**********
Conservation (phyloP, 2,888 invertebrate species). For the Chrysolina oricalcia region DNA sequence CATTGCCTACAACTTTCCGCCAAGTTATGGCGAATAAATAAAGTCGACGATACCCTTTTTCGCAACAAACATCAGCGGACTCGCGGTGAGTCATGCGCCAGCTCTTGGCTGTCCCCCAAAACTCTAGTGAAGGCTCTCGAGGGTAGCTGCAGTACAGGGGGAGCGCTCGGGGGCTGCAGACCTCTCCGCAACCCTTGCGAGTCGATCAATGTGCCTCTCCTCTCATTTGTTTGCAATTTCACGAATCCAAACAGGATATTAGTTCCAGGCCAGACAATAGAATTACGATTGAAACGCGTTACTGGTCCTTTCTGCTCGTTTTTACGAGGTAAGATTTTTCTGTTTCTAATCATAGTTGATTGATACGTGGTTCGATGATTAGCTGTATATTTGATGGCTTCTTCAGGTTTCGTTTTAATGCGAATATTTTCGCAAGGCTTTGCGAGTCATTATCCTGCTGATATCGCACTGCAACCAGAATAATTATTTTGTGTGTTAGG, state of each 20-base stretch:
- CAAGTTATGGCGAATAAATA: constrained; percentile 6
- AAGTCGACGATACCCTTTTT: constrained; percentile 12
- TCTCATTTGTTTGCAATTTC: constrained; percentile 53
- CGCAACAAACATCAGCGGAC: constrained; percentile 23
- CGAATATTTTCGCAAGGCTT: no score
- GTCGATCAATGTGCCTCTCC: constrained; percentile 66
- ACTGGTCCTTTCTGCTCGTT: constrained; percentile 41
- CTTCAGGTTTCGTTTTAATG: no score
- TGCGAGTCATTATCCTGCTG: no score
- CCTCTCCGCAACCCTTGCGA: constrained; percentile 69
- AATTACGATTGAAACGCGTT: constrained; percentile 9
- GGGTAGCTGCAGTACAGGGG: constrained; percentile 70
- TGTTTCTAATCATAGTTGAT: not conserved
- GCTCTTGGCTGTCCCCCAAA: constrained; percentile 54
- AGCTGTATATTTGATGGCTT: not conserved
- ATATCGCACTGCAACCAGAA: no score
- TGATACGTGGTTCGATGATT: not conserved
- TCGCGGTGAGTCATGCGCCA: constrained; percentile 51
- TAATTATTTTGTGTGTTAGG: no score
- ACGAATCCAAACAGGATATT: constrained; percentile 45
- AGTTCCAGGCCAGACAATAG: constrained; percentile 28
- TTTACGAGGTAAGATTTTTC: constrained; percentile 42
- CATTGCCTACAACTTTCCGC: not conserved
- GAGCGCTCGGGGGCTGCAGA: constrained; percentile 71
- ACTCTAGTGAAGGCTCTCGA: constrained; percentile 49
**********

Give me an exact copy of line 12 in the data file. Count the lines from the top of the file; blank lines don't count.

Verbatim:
- AATTACGATTGAAACGCGTT: constrained; percentile 9